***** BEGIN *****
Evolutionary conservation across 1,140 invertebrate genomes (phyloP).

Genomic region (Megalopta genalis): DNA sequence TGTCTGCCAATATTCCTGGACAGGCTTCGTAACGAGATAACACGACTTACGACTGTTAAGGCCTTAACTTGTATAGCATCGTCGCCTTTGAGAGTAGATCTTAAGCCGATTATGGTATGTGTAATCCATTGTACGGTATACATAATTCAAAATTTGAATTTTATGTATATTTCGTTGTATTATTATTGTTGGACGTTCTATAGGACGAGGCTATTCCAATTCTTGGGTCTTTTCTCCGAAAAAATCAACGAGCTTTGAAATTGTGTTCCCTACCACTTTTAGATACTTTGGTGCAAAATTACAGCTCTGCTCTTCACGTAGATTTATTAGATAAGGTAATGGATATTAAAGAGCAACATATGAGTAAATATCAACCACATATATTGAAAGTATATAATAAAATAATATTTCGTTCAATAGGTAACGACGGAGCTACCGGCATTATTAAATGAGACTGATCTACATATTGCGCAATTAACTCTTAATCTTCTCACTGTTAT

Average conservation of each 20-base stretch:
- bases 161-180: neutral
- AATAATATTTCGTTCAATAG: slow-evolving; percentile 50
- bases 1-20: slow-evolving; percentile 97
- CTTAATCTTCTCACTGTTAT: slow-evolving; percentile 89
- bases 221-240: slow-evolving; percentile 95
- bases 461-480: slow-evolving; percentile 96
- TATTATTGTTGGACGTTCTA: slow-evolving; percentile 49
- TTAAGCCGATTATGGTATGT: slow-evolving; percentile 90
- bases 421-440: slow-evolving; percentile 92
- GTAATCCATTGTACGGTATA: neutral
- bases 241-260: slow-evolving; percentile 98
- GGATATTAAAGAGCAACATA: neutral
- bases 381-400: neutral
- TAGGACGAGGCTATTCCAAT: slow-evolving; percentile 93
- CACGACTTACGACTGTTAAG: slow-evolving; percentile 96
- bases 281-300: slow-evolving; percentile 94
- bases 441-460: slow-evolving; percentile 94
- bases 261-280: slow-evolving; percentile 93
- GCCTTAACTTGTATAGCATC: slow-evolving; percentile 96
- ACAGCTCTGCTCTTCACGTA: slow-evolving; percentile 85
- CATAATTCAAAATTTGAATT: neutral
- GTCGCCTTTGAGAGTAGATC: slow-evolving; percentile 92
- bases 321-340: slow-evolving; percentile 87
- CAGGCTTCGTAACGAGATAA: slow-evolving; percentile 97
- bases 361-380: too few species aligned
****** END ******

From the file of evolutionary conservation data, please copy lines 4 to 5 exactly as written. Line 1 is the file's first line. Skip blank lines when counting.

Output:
- bases 161-180: neutral
- AATAATATTTCGTTCAATAG: slow-evolving; percentile 50